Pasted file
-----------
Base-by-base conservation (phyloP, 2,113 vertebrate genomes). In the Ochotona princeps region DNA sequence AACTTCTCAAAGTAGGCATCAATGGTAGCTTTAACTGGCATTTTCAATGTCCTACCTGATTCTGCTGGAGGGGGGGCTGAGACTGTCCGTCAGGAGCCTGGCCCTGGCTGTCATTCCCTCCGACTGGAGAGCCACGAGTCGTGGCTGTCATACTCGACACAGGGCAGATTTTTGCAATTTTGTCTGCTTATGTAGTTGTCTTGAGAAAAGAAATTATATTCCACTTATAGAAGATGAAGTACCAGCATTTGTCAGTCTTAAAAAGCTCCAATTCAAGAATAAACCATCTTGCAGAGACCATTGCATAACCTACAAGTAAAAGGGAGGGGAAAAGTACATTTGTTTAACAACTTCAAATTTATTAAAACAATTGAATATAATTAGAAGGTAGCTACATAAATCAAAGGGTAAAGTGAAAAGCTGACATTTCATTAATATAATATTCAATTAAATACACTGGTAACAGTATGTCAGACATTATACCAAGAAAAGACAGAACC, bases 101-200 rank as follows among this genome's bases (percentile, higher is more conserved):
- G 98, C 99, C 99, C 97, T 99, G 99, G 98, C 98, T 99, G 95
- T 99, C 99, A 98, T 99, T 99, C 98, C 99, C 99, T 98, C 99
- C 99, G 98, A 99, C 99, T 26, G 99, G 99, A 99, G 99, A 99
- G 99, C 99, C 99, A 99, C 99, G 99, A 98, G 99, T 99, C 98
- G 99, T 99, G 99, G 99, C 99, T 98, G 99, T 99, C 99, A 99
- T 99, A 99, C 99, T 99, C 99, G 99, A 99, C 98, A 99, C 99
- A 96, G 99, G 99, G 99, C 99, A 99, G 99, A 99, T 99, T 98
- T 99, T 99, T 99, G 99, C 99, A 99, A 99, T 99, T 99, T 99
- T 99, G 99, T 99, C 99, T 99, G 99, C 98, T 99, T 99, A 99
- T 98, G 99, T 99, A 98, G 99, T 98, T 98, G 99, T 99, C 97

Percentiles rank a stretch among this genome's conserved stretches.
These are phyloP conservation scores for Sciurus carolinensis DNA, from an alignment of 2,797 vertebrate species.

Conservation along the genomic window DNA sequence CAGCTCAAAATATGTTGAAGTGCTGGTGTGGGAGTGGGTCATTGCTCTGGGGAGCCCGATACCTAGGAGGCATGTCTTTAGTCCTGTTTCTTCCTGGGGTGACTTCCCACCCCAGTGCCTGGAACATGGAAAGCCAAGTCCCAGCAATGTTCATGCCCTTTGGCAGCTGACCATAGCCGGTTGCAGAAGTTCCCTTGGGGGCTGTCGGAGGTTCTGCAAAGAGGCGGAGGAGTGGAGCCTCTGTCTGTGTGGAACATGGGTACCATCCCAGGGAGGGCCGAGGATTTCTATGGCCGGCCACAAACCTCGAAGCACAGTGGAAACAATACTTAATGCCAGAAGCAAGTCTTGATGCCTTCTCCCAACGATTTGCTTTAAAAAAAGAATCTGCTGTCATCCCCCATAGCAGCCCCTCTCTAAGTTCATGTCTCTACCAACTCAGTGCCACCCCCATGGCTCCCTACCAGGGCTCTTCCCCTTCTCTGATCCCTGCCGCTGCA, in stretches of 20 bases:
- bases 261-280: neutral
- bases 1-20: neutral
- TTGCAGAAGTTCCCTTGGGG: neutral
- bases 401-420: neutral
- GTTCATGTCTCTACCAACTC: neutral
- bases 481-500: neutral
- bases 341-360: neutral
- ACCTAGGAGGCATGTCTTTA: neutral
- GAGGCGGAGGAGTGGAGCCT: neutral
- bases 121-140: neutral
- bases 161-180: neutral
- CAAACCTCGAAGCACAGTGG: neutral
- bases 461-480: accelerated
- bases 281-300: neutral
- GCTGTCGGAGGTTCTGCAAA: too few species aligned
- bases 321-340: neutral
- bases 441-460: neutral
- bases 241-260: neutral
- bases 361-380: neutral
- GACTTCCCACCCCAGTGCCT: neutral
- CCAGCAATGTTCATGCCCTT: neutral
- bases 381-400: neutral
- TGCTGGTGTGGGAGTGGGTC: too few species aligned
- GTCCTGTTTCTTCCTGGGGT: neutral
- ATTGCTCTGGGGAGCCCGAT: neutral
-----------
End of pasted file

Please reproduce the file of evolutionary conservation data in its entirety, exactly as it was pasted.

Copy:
Base-by-base conservation (phyloP, 2,113 vertebrate genomes). In the Ochotona princeps region DNA sequence AACTTCTCAAAGTAGGCATCAATGGTAGCTTTAACTGGCATTTTCAATGTCCTACCTGATTCTGCTGGAGGGGGGGCTGAGACTGTCCGTCAGGAGCCTGGCCCTGGCTGTCATTCCCTCCGACTGGAGAGCCACGAGTCGTGGCTGTCATACTCGACACAGGGCAGATTTTTGCAATTTTGTCTGCTTATGTAGTTGTCTTGAGAAAAGAAATTATATTCCACTTATAGAAGATGAAGTACCAGCATTTGTCAGTCTTAAAAAGCTCCAATTCAAGAATAAACCATCTTGCAGAGACCATTGCATAACCTACAAGTAAAAGGGAGGGGAAAAGTACATTTGTTTAACAACTTCAAATTTATTAAAACAATTGAATATAATTAGAAGGTAGCTACATAAATCAAAGGGTAAAGTGAAAAGCTGACATTTCATTAATATAATATTCAATTAAATACACTGGTAACAGTATGTCAGACATTATACCAAGAAAAGACAGAACC, bases 101-200 rank as follows among this genome's bases (percentile, higher is more conserved):
- G 98, C 99, C 99, C 97, T 99, G 99, G 98, C 98, T 99, G 95
- T 99, C 99, A 98, T 99, T 99, C 98, C 99, C 99, T 98, C 99
- C 99, G 98, A 99, C 99, T 26, G 99, G 99, A 99, G 99, A 99
- G 99, C 99, C 99, A 99, C 99, G 99, A 98, G 99, T 99, C 98
- G 99, T 99, G 99, G 99, C 99, T 98, G 99, T 99, C 99, A 99
- T 99, A 99, C 99, T 99, C 99, G 99, A 99, C 98, A 99, C 99
- A 96, G 99, G 99, G 99, C 99, A 99, G 99, A 99, T 99, T 98
- T 99, T 99, T 99, G 99, C 99, A 99, A 99, T 99, T 99, T 99
- T 99, G 99, T 99, C 99, T 99, G 99, C 98, T 99, T 99, A 99
- T 98, G 99, T 99, A 98, G 99, T 98, T 98, G 99, T 99, C 97

Percentiles rank a stretch among this genome's conserved stretches.
These are phyloP conservation scores for Sciurus carolinensis DNA, from an alignment of 2,797 vertebrate species.

Conservation along the genomic window DNA sequence CAGCTCAAAATATGTTGAAGTGCTGGTGTGGGAGTGGGTCATTGCTCTGGGGAGCCCGATACCTAGGAGGCATGTCTTTAGTCCTGTTTCTTCCTGGGGTGACTTCCCACCCCAGTGCCTGGAACATGGAAAGCCAAGTCCCAGCAATGTTCATGCCCTTTGGCAGCTGACCATAGCCGGTTGCAGAAGTTCCCTTGGGGGCTGTCGGAGGTTCTGCAAAGAGGCGGAGGAGTGGAGCCTCTGTCTGTGTGGAACATGGGTACCATCCCAGGGAGGGCCGAGGATTTCTATGGCCGGCCACAAACCTCGAAGCACAGTGGAAACAATACTTAATGCCAGAAGCAAGTCTTGATGCCTTCTCCCAACGATTTGCTTTAAAAAAAGAATCTGCTGTCATCCCCCATAGCAGCCCCTCTCTAAGTTCATGTCTCTACCAACTCAGTGCCACCCCCATGGCTCCCTACCAGGGCTCTTCCCCTTCTCTGATCCCTGCCGCTGCA, in stretches of 20 bases:
- bases 261-280: neutral
- bases 1-20: neutral
- TTGCAGAAGTTCCCTTGGGG: neutral
- bases 401-420: neutral
- GTTCATGTCTCTACCAACTC: neutral
- bases 481-500: neutral
- bases 341-360: neutral
- ACCTAGGAGGCATGTCTTTA: neutral
- GAGGCGGAGGAGTGGAGCCT: neutral
- bases 121-140: neutral
- bases 161-180: neutral
- CAAACCTCGAAGCACAGTGG: neutral
- bases 461-480: accelerated
- bases 281-300: neutral
- GCTGTCGGAGGTTCTGCAAA: too few species aligned
- bases 321-340: neutral
- bases 441-460: neutral
- bases 241-260: neutral
- bases 361-380: neutral
- GACTTCCCACCCCAGTGCCT: neutral
- CCAGCAATGTTCATGCCCTT: neutral
- bases 381-400: neutral
- TGCTGGTGTGGGAGTGGGTC: too few species aligned
- GTCCTGTTTCTTCCTGGGGT: neutral
- ATTGCTCTGGGGAGCCCGAT: neutral